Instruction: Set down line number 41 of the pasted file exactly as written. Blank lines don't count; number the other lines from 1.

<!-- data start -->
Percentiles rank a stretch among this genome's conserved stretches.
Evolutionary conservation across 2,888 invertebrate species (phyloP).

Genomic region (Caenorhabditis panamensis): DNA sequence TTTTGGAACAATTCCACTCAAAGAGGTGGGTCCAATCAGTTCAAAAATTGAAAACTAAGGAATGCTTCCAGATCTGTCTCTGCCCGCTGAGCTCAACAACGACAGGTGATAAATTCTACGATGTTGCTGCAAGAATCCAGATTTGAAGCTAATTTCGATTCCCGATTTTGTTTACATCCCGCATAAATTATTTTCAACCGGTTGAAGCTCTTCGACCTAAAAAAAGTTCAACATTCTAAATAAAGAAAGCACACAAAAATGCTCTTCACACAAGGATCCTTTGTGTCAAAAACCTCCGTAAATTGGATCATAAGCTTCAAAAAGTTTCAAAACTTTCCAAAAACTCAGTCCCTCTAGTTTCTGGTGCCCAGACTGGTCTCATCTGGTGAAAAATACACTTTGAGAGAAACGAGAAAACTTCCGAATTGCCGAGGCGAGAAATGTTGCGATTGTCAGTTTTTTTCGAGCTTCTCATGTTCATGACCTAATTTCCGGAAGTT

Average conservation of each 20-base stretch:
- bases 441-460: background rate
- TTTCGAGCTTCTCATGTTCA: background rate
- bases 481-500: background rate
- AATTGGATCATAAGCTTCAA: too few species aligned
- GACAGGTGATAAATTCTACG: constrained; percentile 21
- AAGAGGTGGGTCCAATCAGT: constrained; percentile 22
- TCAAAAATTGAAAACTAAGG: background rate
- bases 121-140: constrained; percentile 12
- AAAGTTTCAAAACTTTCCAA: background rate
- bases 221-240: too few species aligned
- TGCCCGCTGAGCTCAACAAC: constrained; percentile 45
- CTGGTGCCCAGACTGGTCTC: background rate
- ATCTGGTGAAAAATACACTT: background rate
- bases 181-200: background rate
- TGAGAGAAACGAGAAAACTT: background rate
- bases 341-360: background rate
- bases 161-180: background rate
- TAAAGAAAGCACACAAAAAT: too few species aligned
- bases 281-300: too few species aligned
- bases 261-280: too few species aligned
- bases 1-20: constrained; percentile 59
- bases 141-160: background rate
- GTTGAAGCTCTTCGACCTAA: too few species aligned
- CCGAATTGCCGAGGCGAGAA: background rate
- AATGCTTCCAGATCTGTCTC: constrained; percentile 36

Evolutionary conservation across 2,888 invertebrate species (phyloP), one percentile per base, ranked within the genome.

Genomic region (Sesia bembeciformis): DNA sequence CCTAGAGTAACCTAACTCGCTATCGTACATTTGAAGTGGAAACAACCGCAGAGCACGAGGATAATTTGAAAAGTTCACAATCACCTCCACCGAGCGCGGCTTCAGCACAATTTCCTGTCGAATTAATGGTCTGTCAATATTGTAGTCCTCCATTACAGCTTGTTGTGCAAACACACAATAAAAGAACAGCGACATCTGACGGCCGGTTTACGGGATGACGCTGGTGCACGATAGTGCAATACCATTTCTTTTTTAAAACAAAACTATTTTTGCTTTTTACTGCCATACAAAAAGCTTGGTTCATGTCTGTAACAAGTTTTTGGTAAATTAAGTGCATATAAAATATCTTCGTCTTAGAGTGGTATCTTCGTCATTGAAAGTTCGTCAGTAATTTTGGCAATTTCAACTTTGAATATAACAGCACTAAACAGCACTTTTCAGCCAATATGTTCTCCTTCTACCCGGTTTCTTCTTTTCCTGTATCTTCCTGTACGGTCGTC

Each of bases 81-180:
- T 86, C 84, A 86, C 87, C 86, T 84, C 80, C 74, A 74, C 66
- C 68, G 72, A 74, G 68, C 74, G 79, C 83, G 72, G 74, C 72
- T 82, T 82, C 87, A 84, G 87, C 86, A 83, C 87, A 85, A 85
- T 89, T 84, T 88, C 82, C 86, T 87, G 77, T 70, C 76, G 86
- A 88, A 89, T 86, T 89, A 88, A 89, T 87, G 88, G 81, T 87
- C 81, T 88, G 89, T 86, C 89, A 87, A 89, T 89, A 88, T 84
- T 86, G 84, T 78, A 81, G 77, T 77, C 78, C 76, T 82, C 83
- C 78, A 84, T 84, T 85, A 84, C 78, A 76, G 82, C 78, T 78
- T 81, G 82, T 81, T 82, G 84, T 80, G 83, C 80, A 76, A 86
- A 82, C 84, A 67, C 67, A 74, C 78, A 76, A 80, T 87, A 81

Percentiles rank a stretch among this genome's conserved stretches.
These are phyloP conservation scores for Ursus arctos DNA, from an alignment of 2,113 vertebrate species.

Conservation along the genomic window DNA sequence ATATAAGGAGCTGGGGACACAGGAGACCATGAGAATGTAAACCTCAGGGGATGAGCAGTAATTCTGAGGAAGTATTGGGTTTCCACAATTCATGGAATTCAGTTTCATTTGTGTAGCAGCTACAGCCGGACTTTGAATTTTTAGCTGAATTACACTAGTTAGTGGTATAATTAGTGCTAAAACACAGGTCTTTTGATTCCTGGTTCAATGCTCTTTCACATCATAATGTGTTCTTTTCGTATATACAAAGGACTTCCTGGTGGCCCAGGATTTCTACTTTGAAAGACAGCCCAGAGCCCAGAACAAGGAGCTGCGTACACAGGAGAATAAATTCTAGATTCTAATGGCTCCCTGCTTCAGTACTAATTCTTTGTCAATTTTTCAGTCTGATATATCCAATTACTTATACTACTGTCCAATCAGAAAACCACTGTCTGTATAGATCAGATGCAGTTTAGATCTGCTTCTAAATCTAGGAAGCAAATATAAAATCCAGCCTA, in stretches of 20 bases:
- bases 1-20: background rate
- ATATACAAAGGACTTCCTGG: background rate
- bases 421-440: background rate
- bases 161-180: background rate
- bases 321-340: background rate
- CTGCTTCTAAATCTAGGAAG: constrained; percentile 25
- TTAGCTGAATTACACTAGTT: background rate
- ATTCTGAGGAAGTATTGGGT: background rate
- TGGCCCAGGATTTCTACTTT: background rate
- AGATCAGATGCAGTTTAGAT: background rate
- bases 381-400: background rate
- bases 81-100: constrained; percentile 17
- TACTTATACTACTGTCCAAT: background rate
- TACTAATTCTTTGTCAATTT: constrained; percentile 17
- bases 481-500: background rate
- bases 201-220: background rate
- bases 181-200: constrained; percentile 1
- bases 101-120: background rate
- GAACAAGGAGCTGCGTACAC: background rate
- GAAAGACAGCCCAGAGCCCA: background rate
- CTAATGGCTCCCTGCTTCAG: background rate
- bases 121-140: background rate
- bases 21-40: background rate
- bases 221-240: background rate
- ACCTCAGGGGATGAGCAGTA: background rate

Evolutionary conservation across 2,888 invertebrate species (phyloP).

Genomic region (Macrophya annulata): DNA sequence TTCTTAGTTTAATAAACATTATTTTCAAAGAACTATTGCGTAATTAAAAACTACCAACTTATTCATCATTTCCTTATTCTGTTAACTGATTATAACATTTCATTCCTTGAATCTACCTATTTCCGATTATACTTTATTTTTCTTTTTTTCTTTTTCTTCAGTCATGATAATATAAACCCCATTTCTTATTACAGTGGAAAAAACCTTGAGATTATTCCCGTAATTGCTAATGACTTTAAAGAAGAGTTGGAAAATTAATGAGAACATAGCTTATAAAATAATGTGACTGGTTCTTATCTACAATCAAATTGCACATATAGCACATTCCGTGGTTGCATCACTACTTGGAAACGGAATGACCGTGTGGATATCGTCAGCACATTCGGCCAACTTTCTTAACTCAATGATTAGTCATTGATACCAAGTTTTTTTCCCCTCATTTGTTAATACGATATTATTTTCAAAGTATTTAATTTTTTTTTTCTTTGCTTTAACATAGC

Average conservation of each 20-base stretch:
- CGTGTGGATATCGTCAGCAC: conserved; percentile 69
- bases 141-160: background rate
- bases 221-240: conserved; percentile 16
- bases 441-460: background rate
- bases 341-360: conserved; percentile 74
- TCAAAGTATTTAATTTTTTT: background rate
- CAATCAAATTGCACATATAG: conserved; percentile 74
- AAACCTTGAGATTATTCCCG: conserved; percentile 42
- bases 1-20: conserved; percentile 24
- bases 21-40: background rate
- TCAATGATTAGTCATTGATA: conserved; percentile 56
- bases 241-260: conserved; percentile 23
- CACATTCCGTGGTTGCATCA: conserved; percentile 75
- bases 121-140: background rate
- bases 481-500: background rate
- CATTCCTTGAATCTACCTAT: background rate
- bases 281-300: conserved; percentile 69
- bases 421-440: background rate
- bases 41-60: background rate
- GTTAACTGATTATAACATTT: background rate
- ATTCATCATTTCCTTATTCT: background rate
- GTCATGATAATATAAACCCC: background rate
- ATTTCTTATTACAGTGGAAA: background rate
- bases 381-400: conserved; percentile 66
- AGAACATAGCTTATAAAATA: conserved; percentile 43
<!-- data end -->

- T 81, G 82, T 81, T 82, G 84, T 80, G 83, C 80, A 76, A 86